Fuels From Unconventional Fossil Resources

For the most part, unconventional fossil fuel resources are utilized for the production of conventional fuel products including methane; residual or heating oil; diesel oil, also known as distillate fuel; kerosene; and gasoline. These are defined in subsequent sections. Unconventional fossil fuel resources may also be used to produce unconventional refined fuel products, including syngas, DME (di-methyl ether) methanol, ethanol, and hydrogen.

In the case heavy oil and tar sand, which are essentially forms of petroleum, the refining process is fairly straightforward, though more involved than is the case with light crudes because the initial chemical composition of the feedstock is further from that of the final product. The same basic cracking and hydrotreating procedures are utilized as in a light crude oil refinery, and the design of the refinery is similar. In the case of oil shale, the intermediate extracted from the rock is an oily substance named kerogen which is somewhat further removed from crude petroleum. Consequently, transforming kerogen into diesel, kerosene, and gasoline is best considered as a synfuel process somewhat akin to producing petroleum product analogs from coal or natural gas.

Methane may be more or less directly extracted from deposits of shale gas, tight gas, coal bed methane, the unconventional natural gas resources. Methane hydrates are bit different, involving some minimal processing to convert the methane hydrate or clathrate into pure methane. The recovered methane may be used as is, or may serve as a feedstock for the production of various, synfuels, alcohols, ethers, and complex petrochemicals.

Peat, our final unconventional fossil fuel resource, is partially decomposed plant biomass in the process of evolving into lignite or brown coal. Peat forms over a period of hundreds or thousands of years, and is much closer in chemical composition to forest or agricultural wastes, containing as it does intact cellulose, hemicellulose, and lignin molecules. Peat, which is assumed by the uninformed to reside in a handful of bogs located somewhere in Northern Europe, is, in actuality, one of the more abundant fossil fuel resources, and is found in tropical and temperate zone settings as well as in arctic and sub-arctic regions. Peat’s energy density is low, however, and its moisture content is generally extremely high, and, as is the case with biomass, complex processing procedures are required to produce refined fuels. Today refined fuels are produced from peat only on a pilot basis, though we believe this could change in the future. The advantage of peat is that vast accumulations occur close to the surface of the ground in very restricted areas, making it one of the easiest feedstocks to harvest.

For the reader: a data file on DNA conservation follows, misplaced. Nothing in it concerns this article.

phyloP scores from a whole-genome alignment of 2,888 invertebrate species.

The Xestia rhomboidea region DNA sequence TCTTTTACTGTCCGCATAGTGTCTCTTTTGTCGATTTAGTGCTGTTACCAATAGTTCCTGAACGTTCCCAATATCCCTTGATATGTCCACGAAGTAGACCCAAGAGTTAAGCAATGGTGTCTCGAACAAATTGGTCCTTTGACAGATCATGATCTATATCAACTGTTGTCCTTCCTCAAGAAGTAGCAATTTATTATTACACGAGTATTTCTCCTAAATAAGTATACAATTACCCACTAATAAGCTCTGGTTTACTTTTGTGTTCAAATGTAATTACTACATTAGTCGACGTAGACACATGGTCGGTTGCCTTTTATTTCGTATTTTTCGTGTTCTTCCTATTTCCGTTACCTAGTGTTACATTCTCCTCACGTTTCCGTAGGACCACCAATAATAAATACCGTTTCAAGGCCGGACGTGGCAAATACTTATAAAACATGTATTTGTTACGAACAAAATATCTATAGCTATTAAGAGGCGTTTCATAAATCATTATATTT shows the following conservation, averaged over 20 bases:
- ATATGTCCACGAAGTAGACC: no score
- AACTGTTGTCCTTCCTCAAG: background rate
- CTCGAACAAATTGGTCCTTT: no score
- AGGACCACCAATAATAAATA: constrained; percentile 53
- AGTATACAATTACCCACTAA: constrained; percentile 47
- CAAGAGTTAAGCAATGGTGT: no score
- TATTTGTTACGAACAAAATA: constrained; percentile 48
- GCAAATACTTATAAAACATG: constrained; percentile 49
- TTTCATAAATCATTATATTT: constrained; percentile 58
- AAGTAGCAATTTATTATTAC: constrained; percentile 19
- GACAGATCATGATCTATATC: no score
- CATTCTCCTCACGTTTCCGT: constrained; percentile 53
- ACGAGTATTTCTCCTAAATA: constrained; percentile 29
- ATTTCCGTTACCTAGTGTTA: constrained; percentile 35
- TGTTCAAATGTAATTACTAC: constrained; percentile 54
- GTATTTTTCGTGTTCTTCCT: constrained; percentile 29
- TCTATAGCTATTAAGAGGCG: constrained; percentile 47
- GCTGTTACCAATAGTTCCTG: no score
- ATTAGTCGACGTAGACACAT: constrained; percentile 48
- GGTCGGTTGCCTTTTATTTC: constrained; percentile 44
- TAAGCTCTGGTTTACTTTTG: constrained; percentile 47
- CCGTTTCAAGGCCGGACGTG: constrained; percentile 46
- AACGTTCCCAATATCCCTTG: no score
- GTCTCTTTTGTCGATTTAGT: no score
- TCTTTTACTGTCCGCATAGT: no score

Unconventional Processes for Producing Conventional Fuels

Hydrocarbons, for the most part, are fungible, in other words, any hydrocarbon may be converted into any other. Thus coal and natural gas feedstocks may be converted into methanol, ethanol, DME, distillate fuel, kerosene, gasoline, hydrogen, and various petrochemicals. Incidentally, the same holds true for biomass. Biomass also may be converted into any of these same products, though the precise conversion procedures are somewhat different for biomass as compared to the fossil fuel sources.

Currently, the economics for converting coal, natural gas, and possibly oil shale into such products as distillate fuel, kerosene, gasoline, methanol, and ethanol appear to be generally better than is the case for biomass as a feedstock for the same. Thus the current push to increase the production of ethanol from grains and agricultural wastes may not represent the cheapest manufacturing strategy in the short term or mid term. Coal is probably the preferred feedstock for ethanol on purely economic grounds, though the environmental case for coal is much weaker.